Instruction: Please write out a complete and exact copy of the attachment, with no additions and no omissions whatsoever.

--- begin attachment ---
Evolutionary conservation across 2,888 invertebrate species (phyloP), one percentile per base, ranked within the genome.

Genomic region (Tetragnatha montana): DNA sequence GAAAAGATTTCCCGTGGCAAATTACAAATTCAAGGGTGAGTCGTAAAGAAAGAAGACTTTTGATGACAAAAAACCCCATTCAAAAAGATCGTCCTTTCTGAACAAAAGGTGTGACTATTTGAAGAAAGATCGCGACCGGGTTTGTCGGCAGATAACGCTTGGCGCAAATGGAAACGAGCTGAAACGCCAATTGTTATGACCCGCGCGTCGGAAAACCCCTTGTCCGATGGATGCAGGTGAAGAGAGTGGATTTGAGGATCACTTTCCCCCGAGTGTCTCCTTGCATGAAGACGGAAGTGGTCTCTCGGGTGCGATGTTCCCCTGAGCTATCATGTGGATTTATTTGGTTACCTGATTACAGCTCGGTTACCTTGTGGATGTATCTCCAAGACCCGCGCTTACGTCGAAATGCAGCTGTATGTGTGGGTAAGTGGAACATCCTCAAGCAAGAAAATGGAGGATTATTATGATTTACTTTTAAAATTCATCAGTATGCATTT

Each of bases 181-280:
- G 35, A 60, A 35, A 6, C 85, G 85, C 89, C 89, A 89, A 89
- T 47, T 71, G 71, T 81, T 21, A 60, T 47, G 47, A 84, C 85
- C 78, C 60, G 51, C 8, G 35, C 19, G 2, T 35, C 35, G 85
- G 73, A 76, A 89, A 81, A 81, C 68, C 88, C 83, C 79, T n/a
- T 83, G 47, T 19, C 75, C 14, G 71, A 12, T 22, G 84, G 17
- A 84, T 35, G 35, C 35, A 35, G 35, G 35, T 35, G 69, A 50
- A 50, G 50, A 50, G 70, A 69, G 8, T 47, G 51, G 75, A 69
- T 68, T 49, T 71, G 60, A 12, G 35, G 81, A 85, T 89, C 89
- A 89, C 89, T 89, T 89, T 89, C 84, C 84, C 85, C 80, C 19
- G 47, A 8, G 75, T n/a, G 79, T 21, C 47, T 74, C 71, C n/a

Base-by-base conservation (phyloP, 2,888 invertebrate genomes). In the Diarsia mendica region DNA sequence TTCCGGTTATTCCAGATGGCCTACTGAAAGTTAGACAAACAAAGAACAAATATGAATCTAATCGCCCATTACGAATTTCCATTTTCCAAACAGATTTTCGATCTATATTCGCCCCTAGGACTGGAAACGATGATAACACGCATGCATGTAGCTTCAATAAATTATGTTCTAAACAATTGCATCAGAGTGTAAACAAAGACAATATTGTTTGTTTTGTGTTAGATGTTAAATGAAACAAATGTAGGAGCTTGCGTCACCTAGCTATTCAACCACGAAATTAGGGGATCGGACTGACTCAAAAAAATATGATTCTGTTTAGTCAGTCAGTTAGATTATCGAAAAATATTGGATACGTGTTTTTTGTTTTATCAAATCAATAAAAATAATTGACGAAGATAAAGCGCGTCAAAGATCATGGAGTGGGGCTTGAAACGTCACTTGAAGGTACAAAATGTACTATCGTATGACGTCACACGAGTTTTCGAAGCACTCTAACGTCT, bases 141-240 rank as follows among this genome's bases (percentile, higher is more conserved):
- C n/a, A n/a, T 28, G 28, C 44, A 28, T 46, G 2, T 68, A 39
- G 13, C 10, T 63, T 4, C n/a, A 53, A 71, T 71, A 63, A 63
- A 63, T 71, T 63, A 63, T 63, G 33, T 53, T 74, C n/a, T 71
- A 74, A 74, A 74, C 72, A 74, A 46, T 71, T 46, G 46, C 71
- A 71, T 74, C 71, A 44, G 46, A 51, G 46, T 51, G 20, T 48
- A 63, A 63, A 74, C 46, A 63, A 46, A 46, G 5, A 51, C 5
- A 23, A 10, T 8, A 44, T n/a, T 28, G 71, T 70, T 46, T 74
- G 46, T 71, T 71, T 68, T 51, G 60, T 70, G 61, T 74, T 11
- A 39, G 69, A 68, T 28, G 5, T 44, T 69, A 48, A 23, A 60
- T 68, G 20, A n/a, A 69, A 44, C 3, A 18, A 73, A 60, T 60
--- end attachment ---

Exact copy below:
Evolutionary conservation across 2,888 invertebrate species (phyloP), one percentile per base, ranked within the genome.

Genomic region (Tetragnatha montana): DNA sequence GAAAAGATTTCCCGTGGCAAATTACAAATTCAAGGGTGAGTCGTAAAGAAAGAAGACTTTTGATGACAAAAAACCCCATTCAAAAAGATCGTCCTTTCTGAACAAAAGGTGTGACTATTTGAAGAAAGATCGCGACCGGGTTTGTCGGCAGATAACGCTTGGCGCAAATGGAAACGAGCTGAAACGCCAATTGTTATGACCCGCGCGTCGGAAAACCCCTTGTCCGATGGATGCAGGTGAAGAGAGTGGATTTGAGGATCACTTTCCCCCGAGTGTCTCCTTGCATGAAGACGGAAGTGGTCTCTCGGGTGCGATGTTCCCCTGAGCTATCATGTGGATTTATTTGGTTACCTGATTACAGCTCGGTTACCTTGTGGATGTATCTCCAAGACCCGCGCTTACGTCGAAATGCAGCTGTATGTGTGGGTAAGTGGAACATCCTCAAGCAAGAAAATGGAGGATTATTATGATTTACTTTTAAAATTCATCAGTATGCATTT

Each of bases 181-280:
- G 35, A 60, A 35, A 6, C 85, G 85, C 89, C 89, A 89, A 89
- T 47, T 71, G 71, T 81, T 21, A 60, T 47, G 47, A 84, C 85
- C 78, C 60, G 51, C 8, G 35, C 19, G 2, T 35, C 35, G 85
- G 73, A 76, A 89, A 81, A 81, C 68, C 88, C 83, C 79, T n/a
- T 83, G 47, T 19, C 75, C 14, G 71, A 12, T 22, G 84, G 17
- A 84, T 35, G 35, C 35, A 35, G 35, G 35, T 35, G 69, A 50
- A 50, G 50, A 50, G 70, A 69, G 8, T 47, G 51, G 75, A 69
- T 68, T 49, T 71, G 60, A 12, G 35, G 81, A 85, T 89, C 89
- A 89, C 89, T 89, T 89, T 89, C 84, C 84, C 85, C 80, C 19
- G 47, A 8, G 75, T n/a, G 79, T 21, C 47, T 74, C 71, C n/a

Base-by-base conservation (phyloP, 2,888 invertebrate genomes). In the Diarsia mendica region DNA sequence TTCCGGTTATTCCAGATGGCCTACTGAAAGTTAGACAAACAAAGAACAAATATGAATCTAATCGCCCATTACGAATTTCCATTTTCCAAACAGATTTTCGATCTATATTCGCCCCTAGGACTGGAAACGATGATAACACGCATGCATGTAGCTTCAATAAATTATGTTCTAAACAATTGCATCAGAGTGTAAACAAAGACAATATTGTTTGTTTTGTGTTAGATGTTAAATGAAACAAATGTAGGAGCTTGCGTCACCTAGCTATTCAACCACGAAATTAGGGGATCGGACTGACTCAAAAAAATATGATTCTGTTTAGTCAGTCAGTTAGATTATCGAAAAATATTGGATACGTGTTTTTTGTTTTATCAAATCAATAAAAATAATTGACGAAGATAAAGCGCGTCAAAGATCATGGAGTGGGGCTTGAAACGTCACTTGAAGGTACAAAATGTACTATCGTATGACGTCACACGAGTTTTCGAAGCACTCTAACGTCT, bases 141-240 rank as follows among this genome's bases (percentile, higher is more conserved):
- C n/a, A n/a, T 28, G 28, C 44, A 28, T 46, G 2, T 68, A 39
- G 13, C 10, T 63, T 4, C n/a, A 53, A 71, T 71, A 63, A 63
- A 63, T 71, T 63, A 63, T 63, G 33, T 53, T 74, C n/a, T 71
- A 74, A 74, A 74, C 72, A 74, A 46, T 71, T 46, G 46, C 71
- A 71, T 74, C 71, A 44, G 46, A 51, G 46, T 51, G 20, T 48
- A 63, A 63, A 74, C 46, A 63, A 46, A 46, G 5, A 51, C 5
- A 23, A 10, T 8, A 44, T n/a, T 28, G 71, T 70, T 46, T 74
- G 46, T 71, T 71, T 68, T 51, G 60, T 70, G 61, T 74, T 11
- A 39, G 69, A 68, T 28, G 5, T 44, T 69, A 48, A 23, A 60
- T 68, G 20, A n/a, A 69, A 44, C 3, A 18, A 73, A 60, T 60